It's The 21st Century, So Why Does The Pink Tax Still Exist?

International Women's Day 2018 is highlighting the difference in pay between the sexes this year.

Yep, even though it is the 21st century, we are actually 200 years behind when it comes to our wages, according to figures from the World Economic Forum's 2017 Global Gender Gap Report.

And even though our pay packets are sometimes significantly lighter than our male colleagues', it actually turns out that we pay more on many our toiletries too, thanks to the Pink Tax.


While loads of brands have attempted to rubbish claims that women still have to pay a premium for female-targeted products, it only takes a glance at the toiletry-adorned shelves of popular high-street drugstores to know that this is complete and utter b*ll*cks.

PRETTY52 has compared the price of male and female toiletry essentials to show that the Pink Tax is still rearing its ugly head, even though no brand wants to admit it.

Razors: For a pack of 10 plastic, disposable razors, a man can expect to splash out a whopping £1.45.

But if won't be seen dead in the shower without your trusty bright pink women's one you'll have to splash out £2.69. Oh, and you only get a pack of eight, and the razors are BOTH aimed at sensitive skin.


Shaving foam: Obviously, to go with your hot pink, super girly razor, you will need snazzy bottle of shaving foam, because one won't work without the other.

For a 200ml bottle of a household brand, you better cough up £3.55.

But for the EXACT SAME size bottle of the stuff for a guy from the EXACT SAME brand, they will only have to pay £1.85.


Shampoo: I'm almost 99.99% certain that men and women wash their hair in the same way: lather, rinse and repeat, (if needed). But apparently, the suds on a woman's head cost a lot, lot more.

A bottle of 'two in one' men's manly shampoo costs just £4.49, but if you're a woman, you'll pay an extra 50p from the same brand for just shampoo.

Adding on to this the price of a matching bottle of conditioner, you will have spent more than double than a man. I'm not one for a cheesy pun, but your money is quite literally just going down the drain.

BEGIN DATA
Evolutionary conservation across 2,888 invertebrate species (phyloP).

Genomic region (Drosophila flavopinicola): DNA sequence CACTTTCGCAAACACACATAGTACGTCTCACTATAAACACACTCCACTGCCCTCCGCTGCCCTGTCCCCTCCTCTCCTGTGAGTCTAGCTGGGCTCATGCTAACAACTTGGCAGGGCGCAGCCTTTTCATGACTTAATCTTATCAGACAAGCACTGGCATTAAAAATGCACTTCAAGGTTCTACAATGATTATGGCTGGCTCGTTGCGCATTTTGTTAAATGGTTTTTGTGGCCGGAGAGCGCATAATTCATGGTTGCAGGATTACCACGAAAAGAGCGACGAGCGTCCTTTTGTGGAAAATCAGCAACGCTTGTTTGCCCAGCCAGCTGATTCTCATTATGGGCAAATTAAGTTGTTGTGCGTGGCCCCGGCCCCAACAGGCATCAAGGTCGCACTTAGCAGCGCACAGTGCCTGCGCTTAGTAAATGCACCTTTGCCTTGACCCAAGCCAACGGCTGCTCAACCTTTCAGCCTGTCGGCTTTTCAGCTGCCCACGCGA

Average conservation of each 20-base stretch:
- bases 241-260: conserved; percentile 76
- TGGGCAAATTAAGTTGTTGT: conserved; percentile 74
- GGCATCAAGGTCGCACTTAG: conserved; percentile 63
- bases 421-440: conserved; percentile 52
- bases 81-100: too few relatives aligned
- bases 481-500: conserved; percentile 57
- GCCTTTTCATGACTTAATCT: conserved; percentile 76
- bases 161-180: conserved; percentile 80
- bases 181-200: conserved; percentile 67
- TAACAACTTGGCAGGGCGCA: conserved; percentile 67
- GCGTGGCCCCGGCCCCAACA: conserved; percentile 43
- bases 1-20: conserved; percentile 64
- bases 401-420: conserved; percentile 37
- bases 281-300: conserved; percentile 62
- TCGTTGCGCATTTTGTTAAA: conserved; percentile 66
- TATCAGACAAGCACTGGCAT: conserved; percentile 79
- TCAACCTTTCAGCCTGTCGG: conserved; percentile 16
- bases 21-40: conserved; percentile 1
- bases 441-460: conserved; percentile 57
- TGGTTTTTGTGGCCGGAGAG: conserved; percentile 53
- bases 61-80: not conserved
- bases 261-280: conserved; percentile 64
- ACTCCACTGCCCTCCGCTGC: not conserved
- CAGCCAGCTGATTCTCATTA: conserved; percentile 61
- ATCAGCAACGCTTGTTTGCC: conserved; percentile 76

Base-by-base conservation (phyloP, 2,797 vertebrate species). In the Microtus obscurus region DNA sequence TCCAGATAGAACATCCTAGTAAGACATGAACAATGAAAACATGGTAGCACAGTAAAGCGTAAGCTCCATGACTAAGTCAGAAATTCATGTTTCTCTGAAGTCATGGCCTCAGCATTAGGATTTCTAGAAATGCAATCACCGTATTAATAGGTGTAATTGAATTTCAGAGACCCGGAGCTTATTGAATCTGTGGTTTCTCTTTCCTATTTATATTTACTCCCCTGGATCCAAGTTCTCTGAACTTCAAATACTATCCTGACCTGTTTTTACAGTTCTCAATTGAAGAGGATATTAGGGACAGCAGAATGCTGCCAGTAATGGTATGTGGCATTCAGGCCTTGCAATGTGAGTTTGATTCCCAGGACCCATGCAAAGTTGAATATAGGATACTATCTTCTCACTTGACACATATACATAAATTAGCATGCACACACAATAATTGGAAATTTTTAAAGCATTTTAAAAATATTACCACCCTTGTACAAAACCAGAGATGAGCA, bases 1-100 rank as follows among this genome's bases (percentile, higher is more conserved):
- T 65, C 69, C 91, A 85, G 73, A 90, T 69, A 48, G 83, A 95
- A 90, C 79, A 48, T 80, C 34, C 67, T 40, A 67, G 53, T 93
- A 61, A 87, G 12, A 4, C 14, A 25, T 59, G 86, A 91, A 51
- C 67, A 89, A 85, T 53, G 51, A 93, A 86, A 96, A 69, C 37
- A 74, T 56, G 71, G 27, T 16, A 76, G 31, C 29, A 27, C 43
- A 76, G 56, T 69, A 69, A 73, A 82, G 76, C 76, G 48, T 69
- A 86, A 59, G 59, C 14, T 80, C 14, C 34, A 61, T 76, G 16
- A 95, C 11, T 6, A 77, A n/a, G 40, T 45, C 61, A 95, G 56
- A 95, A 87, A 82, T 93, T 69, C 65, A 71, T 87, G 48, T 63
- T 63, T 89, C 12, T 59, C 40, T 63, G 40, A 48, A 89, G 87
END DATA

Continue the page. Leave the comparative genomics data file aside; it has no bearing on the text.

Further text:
Eye-cream: If you are following the advice of your mama and using eye-cream now that you are getting on a bit, don't expect the Pink Tax to help you out in the anti-ageing process.

If a guy is after a little tube of the stuff to keep his own bags at bay, he will have to hand over £11.99 to the cashier.

But, as you've probably already guessed it, women have to pay three quid more for a near identical product which costs £14.99 and claims to do the same thing.

Credit: Alice Skinner/@thisisaliceskinner
Credit: Alice Skinner/@thisisaliceskinner

Higher mark-ups on the price of toiletries aimed at women isn't the only thing that's disproportionate, either.

Unless you missed out on a huge part of sex ed, then you'll know that most women have periods.

And if you're really, really clued up, you will also know that tampons and sanitary towels cost a bomb because they are taxed as luxury items by the government. Apparently, they are considered less important that Jaffa Cakes, which aren't taxed at all.

Recent statistics claim that throughout her lifetime, the average woman will spend a huge £18,000 on the cost of having a period.

With the help of 2,134 women, found that each year, a woman spends around £492 on necessities like pads, menstrual cups and tampons, replacing underwear as well as buying pain relief. A woman has around 450 periods in her lifetime, meaning the overall cost of a period is £18,450.


So, what can someone who doesn't have to fork out £18k on periods put their money on instead?

  • A deposit on a £180,000 house.
  • One night in London's Mandarin Oriental hotel.
  • A convertible car.
  • 360,000 Jaffa Cakes.
  • Fly First Class around the world, twice.

Treat yo'self.

All jokes aside, why are women still forced to pay an additional cost on items with the Pink Tax?

The artwork throughout this piece is created by Alice Skinner. You can visit her Instagram account here or purchase her artwork here.

Featured Image Credit: Alice Skinner/ @thisisaliceskinner

Rachel Andrews

Rachel Andrews is an NCTJ trained Junior Journalist at PRETTY52. She specialises in Fashion Journalism, and has experience at a range of online and print publications. She is a Journalism and English language graduate of Kingston University, London, and joined the team in 2017. Contact her -

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